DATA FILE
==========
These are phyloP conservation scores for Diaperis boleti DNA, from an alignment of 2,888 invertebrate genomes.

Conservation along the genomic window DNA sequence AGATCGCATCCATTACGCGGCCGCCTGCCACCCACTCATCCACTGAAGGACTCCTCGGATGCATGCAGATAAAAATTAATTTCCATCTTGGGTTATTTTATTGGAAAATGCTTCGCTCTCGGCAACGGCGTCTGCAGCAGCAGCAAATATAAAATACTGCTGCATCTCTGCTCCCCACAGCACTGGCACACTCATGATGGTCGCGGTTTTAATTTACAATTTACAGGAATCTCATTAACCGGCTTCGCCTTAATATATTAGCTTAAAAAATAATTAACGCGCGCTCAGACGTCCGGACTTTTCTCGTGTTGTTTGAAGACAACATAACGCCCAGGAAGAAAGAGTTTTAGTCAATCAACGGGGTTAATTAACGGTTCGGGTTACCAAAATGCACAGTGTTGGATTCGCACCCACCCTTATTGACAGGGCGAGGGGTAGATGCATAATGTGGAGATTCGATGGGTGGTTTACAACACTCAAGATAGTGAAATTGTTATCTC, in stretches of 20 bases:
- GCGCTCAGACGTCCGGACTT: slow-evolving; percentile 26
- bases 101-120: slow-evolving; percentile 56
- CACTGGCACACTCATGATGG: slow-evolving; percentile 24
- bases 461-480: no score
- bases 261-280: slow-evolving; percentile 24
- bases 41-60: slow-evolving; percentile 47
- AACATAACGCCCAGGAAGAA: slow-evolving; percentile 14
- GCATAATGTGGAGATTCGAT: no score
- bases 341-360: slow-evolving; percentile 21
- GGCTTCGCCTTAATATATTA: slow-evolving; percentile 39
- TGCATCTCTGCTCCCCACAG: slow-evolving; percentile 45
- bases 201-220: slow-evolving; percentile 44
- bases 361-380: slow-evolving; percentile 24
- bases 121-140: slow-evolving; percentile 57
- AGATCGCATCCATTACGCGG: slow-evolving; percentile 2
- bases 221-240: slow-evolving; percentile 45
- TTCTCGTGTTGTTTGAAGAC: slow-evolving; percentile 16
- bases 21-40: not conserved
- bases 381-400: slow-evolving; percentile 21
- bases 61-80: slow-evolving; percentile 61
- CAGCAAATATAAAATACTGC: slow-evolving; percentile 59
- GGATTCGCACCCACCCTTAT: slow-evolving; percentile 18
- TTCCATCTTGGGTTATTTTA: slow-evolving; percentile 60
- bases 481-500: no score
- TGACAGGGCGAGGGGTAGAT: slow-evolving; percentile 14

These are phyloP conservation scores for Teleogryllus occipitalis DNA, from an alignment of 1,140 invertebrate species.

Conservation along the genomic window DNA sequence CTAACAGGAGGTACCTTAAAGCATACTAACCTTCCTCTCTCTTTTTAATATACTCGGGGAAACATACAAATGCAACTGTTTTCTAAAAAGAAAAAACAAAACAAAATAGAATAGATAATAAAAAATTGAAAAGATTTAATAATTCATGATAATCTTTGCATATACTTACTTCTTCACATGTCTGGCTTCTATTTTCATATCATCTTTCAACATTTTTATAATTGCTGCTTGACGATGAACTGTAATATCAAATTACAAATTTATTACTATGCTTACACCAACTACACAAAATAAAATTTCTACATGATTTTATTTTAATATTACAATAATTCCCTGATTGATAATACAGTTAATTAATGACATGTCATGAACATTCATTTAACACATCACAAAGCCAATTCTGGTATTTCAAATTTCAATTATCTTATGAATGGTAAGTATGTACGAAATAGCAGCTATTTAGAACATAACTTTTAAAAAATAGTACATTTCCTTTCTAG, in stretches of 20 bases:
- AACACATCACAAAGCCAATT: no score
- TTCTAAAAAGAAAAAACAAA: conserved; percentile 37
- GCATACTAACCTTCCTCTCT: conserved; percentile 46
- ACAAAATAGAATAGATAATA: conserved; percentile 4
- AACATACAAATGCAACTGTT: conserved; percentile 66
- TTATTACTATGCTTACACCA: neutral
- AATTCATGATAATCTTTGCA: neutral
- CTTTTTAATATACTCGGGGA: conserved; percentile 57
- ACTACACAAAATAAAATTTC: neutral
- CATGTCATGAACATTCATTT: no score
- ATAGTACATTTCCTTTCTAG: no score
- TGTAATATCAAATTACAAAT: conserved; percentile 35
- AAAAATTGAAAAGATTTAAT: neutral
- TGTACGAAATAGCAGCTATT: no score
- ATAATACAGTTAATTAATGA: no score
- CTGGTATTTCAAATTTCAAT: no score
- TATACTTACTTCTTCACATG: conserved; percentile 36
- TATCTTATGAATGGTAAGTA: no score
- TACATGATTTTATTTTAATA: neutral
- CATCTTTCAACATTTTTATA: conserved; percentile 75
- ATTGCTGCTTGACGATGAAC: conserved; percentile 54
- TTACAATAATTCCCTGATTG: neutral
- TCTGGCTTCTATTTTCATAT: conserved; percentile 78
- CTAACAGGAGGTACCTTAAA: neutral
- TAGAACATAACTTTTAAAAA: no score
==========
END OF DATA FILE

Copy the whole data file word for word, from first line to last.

These are phyloP conservation scores for Diaperis boleti DNA, from an alignment of 2,888 invertebrate genomes.

Conservation along the genomic window DNA sequence AGATCGCATCCATTACGCGGCCGCCTGCCACCCACTCATCCACTGAAGGACTCCTCGGATGCATGCAGATAAAAATTAATTTCCATCTTGGGTTATTTTATTGGAAAATGCTTCGCTCTCGGCAACGGCGTCTGCAGCAGCAGCAAATATAAAATACTGCTGCATCTCTGCTCCCCACAGCACTGGCACACTCATGATGGTCGCGGTTTTAATTTACAATTTACAGGAATCTCATTAACCGGCTTCGCCTTAATATATTAGCTTAAAAAATAATTAACGCGCGCTCAGACGTCCGGACTTTTCTCGTGTTGTTTGAAGACAACATAACGCCCAGGAAGAAAGAGTTTTAGTCAATCAACGGGGTTAATTAACGGTTCGGGTTACCAAAATGCACAGTGTTGGATTCGCACCCACCCTTATTGACAGGGCGAGGGGTAGATGCATAATGTGGAGATTCGATGGGTGGTTTACAACACTCAAGATAGTGAAATTGTTATCTC, in stretches of 20 bases:
- GCGCTCAGACGTCCGGACTT: slow-evolving; percentile 26
- bases 101-120: slow-evolving; percentile 56
- CACTGGCACACTCATGATGG: slow-evolving; percentile 24
- bases 461-480: no score
- bases 261-280: slow-evolving; percentile 24
- bases 41-60: slow-evolving; percentile 47
- AACATAACGCCCAGGAAGAA: slow-evolving; percentile 14
- GCATAATGTGGAGATTCGAT: no score
- bases 341-360: slow-evolving; percentile 21
- GGCTTCGCCTTAATATATTA: slow-evolving; percentile 39
- TGCATCTCTGCTCCCCACAG: slow-evolving; percentile 45
- bases 201-220: slow-evolving; percentile 44
- bases 361-380: slow-evolving; percentile 24
- bases 121-140: slow-evolving; percentile 57
- AGATCGCATCCATTACGCGG: slow-evolving; percentile 2
- bases 221-240: slow-evolving; percentile 45
- TTCTCGTGTTGTTTGAAGAC: slow-evolving; percentile 16
- bases 21-40: not conserved
- bases 381-400: slow-evolving; percentile 21
- bases 61-80: slow-evolving; percentile 61
- CAGCAAATATAAAATACTGC: slow-evolving; percentile 59
- GGATTCGCACCCACCCTTAT: slow-evolving; percentile 18
- TTCCATCTTGGGTTATTTTA: slow-evolving; percentile 60
- bases 481-500: no score
- TGACAGGGCGAGGGGTAGAT: slow-evolving; percentile 14

These are phyloP conservation scores for Teleogryllus occipitalis DNA, from an alignment of 1,140 invertebrate species.

Conservation along the genomic window DNA sequence CTAACAGGAGGTACCTTAAAGCATACTAACCTTCCTCTCTCTTTTTAATATACTCGGGGAAACATACAAATGCAACTGTTTTCTAAAAAGAAAAAACAAAACAAAATAGAATAGATAATAAAAAATTGAAAAGATTTAATAATTCATGATAATCTTTGCATATACTTACTTCTTCACATGTCTGGCTTCTATTTTCATATCATCTTTCAACATTTTTATAATTGCTGCTTGACGATGAACTGTAATATCAAATTACAAATTTATTACTATGCTTACACCAACTACACAAAATAAAATTTCTACATGATTTTATTTTAATATTACAATAATTCCCTGATTGATAATACAGTTAATTAATGACATGTCATGAACATTCATTTAACACATCACAAAGCCAATTCTGGTATTTCAAATTTCAATTATCTTATGAATGGTAAGTATGTACGAAATAGCAGCTATTTAGAACATAACTTTTAAAAAATAGTACATTTCCTTTCTAG, in stretches of 20 bases:
- AACACATCACAAAGCCAATT: no score
- TTCTAAAAAGAAAAAACAAA: conserved; percentile 37
- GCATACTAACCTTCCTCTCT: conserved; percentile 46
- ACAAAATAGAATAGATAATA: conserved; percentile 4
- AACATACAAATGCAACTGTT: conserved; percentile 66
- TTATTACTATGCTTACACCA: neutral
- AATTCATGATAATCTTTGCA: neutral
- CTTTTTAATATACTCGGGGA: conserved; percentile 57
- ACTACACAAAATAAAATTTC: neutral
- CATGTCATGAACATTCATTT: no score
- ATAGTACATTTCCTTTCTAG: no score
- TGTAATATCAAATTACAAAT: conserved; percentile 35
- AAAAATTGAAAAGATTTAAT: neutral
- TGTACGAAATAGCAGCTATT: no score
- ATAATACAGTTAATTAATGA: no score
- CTGGTATTTCAAATTTCAAT: no score
- TATACTTACTTCTTCACATG: conserved; percentile 36
- TATCTTATGAATGGTAAGTA: no score
- TACATGATTTTATTTTAATA: neutral
- CATCTTTCAACATTTTTATA: conserved; percentile 75
- ATTGCTGCTTGACGATGAAC: conserved; percentile 54
- TTACAATAATTCCCTGATTG: neutral
- TCTGGCTTCTATTTTCATAT: conserved; percentile 78
- CTAACAGGAGGTACCTTAAA: neutral
- TAGAACATAACTTTTAAAAA: no score